Who Got the Best of the Spy Trade?

Say the Russian spies, who managed to embed themselves in the U.S., managed to find a valuable recruit the FBI missed? Might the Obama administration have acted precipitously in jetting the Russians to Vienna?
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In the world of spy vs. spy, where nothing is as it seems, it's difficult to evaluate anything, especially last week's swap. What if the Keystone Spies act was just an act? Or meant to divert the FBI from a competent and successful operation?

Or say the Russian spies, who had at least managed to embed themselves in the United States, managed to find a valuable recruit the FBI missed? The SVR (née KGB) plans decades ahead. A susceptible intern at a D.C. think tank a few years ago could be a rising star at the CIA today, or Director tomorrow. Each decade, on average, 30 Americans are convicted of spying on behalf of other countries. And who knows how many more escape detection altogether? If nothing else, Anna Chapman, the tabloids' "Lady in Red," was compelling.

Might the Obama administration have acted precipitously in jetting the Russians to Vienna?

I spoke to André Le Gallo, an experienced player on this field as CIA station chief in Tel Aviv and Brussels, among other places, then a National Intelligence Council officer. While recognizing the political factors at play, Le Gallo says, "The swap seemed to have proceeded with unseemly haste. I have to think that a bit more time could have produced more information on the illegal network."

And then there's America's end of the deal. We acquired four native Russian prisoners -- a former Russian Foreign Intelligence Service officer convicted of being a double agent for the United States, another who passed his state's secrets to MI6, a third fired merely over a friendship with a CIA officer, and a nuclear weapons researcher convicted on questionable evidence of sharing sensitive information with a CIA front company.

"An unusual aspect of the swap is that we're exchanging Russian intelligence officers for Russian nationals who apparently had been our agents -- as opposed to American intelligence officers," Le Gallo notes, adding, "Currently they're of no value because they stopped reporting years ago -- they were in jail."

This trade seems pretty bad.

Which, given the aforementioned spy vs. spy metric, could be good.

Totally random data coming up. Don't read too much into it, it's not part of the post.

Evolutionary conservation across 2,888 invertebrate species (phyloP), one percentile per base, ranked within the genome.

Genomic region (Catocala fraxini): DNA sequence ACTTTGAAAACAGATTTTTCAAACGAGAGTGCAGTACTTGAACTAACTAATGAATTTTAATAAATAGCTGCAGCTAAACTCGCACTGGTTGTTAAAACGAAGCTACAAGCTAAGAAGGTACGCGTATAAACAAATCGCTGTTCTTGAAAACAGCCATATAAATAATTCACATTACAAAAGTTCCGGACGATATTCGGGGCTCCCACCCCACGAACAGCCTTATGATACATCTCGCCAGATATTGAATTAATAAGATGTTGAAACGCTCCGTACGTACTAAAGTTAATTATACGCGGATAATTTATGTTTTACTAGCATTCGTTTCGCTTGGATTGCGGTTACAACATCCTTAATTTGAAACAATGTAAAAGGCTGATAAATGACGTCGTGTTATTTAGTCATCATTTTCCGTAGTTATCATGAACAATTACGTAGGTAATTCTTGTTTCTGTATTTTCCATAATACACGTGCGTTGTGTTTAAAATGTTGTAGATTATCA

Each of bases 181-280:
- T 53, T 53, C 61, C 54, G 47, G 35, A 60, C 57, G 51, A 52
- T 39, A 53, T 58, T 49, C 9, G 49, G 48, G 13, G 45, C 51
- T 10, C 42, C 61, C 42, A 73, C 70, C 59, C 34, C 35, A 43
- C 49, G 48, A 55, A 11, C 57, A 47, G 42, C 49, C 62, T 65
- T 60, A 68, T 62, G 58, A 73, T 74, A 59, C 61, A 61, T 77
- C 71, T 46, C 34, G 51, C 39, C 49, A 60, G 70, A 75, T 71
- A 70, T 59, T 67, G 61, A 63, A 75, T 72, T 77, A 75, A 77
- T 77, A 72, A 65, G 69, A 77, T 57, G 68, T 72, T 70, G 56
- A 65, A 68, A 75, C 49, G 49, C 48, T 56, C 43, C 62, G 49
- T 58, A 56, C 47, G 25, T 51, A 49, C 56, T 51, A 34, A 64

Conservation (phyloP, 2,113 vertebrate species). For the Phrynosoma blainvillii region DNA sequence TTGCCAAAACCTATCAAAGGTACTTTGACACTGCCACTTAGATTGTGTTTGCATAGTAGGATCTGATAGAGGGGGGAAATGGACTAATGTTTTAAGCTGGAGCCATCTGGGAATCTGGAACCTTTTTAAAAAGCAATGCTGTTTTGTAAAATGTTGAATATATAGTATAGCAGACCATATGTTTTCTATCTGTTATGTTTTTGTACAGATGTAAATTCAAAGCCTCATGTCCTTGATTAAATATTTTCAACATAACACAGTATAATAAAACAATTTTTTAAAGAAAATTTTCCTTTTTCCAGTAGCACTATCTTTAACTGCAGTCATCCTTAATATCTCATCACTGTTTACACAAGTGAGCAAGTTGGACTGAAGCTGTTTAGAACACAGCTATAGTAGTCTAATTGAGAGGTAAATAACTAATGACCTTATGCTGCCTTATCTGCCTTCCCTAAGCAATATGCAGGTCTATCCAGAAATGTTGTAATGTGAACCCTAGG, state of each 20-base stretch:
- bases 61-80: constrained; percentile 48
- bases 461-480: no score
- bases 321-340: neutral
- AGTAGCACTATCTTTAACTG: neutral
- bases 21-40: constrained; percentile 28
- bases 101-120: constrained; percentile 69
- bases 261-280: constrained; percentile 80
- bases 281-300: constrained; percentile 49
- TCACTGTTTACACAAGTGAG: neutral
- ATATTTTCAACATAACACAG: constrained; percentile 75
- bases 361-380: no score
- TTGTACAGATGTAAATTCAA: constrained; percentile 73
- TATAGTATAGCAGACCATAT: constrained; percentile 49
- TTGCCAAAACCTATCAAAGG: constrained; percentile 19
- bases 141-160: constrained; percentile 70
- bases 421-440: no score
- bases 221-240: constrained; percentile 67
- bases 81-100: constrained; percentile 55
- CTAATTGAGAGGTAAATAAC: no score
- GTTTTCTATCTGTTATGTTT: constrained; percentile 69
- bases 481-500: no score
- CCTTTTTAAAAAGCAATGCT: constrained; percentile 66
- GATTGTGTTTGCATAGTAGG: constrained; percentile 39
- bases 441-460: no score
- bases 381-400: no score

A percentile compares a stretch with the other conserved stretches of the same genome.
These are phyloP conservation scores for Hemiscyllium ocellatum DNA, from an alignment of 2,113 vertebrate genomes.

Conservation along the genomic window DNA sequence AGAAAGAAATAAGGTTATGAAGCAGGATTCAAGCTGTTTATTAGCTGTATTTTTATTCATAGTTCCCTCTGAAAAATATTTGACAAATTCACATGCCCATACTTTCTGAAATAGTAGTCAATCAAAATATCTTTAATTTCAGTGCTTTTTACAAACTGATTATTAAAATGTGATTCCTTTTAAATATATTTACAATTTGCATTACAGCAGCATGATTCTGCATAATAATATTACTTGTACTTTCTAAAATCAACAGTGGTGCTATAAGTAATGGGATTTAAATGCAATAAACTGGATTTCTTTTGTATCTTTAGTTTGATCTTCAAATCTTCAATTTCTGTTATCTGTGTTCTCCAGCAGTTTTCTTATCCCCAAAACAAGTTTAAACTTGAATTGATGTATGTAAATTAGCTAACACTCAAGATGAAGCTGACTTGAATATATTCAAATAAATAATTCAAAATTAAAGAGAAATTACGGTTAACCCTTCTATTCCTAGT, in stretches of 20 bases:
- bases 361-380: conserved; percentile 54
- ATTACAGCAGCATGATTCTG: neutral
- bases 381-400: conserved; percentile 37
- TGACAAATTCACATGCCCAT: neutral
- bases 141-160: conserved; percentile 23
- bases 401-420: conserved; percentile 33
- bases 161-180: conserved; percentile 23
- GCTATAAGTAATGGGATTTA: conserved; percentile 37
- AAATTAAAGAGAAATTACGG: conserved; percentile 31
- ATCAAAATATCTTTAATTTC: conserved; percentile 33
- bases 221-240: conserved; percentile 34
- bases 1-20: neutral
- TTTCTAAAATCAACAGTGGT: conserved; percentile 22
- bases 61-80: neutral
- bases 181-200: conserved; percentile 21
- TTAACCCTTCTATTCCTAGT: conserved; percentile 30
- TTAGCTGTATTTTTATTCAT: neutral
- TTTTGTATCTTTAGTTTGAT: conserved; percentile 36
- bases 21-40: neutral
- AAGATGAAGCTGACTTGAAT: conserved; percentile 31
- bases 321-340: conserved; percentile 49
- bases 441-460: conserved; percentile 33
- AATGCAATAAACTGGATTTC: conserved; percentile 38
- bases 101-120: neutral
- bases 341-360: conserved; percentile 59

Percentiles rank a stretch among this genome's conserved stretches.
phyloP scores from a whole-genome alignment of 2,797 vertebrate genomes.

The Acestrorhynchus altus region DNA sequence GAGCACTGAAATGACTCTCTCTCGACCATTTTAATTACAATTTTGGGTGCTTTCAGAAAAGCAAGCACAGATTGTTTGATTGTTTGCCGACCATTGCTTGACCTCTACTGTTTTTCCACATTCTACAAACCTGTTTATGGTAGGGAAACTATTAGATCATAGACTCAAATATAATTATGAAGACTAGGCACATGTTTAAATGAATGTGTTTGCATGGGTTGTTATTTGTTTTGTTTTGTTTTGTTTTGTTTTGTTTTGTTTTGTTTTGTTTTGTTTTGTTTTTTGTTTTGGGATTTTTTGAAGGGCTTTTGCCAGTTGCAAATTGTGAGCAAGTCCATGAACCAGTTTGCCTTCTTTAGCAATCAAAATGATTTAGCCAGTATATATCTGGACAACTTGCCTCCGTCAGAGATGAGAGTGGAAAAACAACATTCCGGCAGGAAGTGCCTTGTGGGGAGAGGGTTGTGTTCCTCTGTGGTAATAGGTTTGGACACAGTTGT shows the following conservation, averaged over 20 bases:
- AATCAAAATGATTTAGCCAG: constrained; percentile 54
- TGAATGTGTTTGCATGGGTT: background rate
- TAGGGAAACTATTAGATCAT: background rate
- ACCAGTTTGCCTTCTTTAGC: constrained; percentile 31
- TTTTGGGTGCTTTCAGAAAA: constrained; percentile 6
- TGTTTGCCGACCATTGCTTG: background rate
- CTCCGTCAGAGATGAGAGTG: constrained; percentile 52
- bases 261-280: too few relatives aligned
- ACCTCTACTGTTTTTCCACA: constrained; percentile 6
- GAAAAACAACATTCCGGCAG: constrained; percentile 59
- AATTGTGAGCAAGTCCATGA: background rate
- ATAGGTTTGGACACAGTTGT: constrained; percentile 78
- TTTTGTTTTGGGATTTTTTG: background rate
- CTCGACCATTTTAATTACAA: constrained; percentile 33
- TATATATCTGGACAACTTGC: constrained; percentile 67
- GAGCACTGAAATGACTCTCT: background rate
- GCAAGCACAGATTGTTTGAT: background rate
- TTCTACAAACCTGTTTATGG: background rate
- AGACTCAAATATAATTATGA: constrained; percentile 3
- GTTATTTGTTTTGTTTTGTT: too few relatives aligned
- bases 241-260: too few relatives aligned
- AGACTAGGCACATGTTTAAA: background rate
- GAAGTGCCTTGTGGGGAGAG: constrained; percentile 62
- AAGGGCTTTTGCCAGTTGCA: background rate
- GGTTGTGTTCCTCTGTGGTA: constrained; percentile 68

"I would argue that we came out on the winning end, because of the disruption of Russian operations on U.S. soil and the tradecraft lessons learned to help us ferret out more," says Fred Burton, a former U.S. Diplomatic Security Service special agent now with Stratfor, the private global intelligence company.

Burton's hardly alone in his view. Fred Rustmann, a longtime CIA case officer (i.e. spy) now at CTC, articulated the intelligence community consensus that the Russian network in fact amounted only to "a drag on the SVR budget," and, "They weren't getting any classified information here and probably never would."

Also, there is hope that the agents we acquired in the trade for will yield valuable intelligence, particularly the nuclear scientist, Igor Sutyagin, potentially the espionage version of Hall-of-Famer Nolan Ryan (a young pitcher with a losing record in 1971, when the Angels got him from the Mets as a part of a four-player package). "Science and technology information is of great importance to us," Rustmann says. "We can learn what proprietary information the Russians have stolen from us, and about their own cutting-edge developments."What's more, the deal may include players to be named later. Le Gallo speculates that the Russians might soon facilitate the release of American agents imprisoned in countries where Moscow wields greater influence than Washington.

That would further strengthen U.S. recruitment efforts; the boost to those efforts has arguably been the trade's greatest benefit already. "The number one responsibility of the case officer after recruiting an agent is to keep him safe, against all odds," Le Gallo explains. "If he's in danger, it's your job to get him out."

"The spy swap shows the good faith effort we will make to get you out of custody," adds Burton. "There is blowback to future recruitment if you don't make an effort to help those who have helped you."

Prospective agents have received a powerful signal from the United States that We Take Care of Our Own rates as more than an old adage.

Another positive is increased awareness on the part of all Americans. As author Daniel Silva says, "Part of the American psyche is that we think we can just use our superior technology and machines, and that's not always the case. A spy satellite can tell you what's going on at any moment. A human spy can tell you what's going to happen." Adds Silva, who wrote the #1 New York Times bestseller Moscow Rules and the forthcoming espionage thriller The Rembrandt Affair, "Americans will be wise to keep in mind that the Russians are engaging in these activities against us for a reason."

To be fair, the ten Russians pleaded guilty only to charges of being unregistered foreign agents, not espionage. "The individuals suspected of spying for Russia did nothing to harm U.S. interests. These are Russian citizens who visited the United States at various times," Andrei Nesterenko of the Russian Foreign Ministry said. And he said it sincerely. Or so it seemed.

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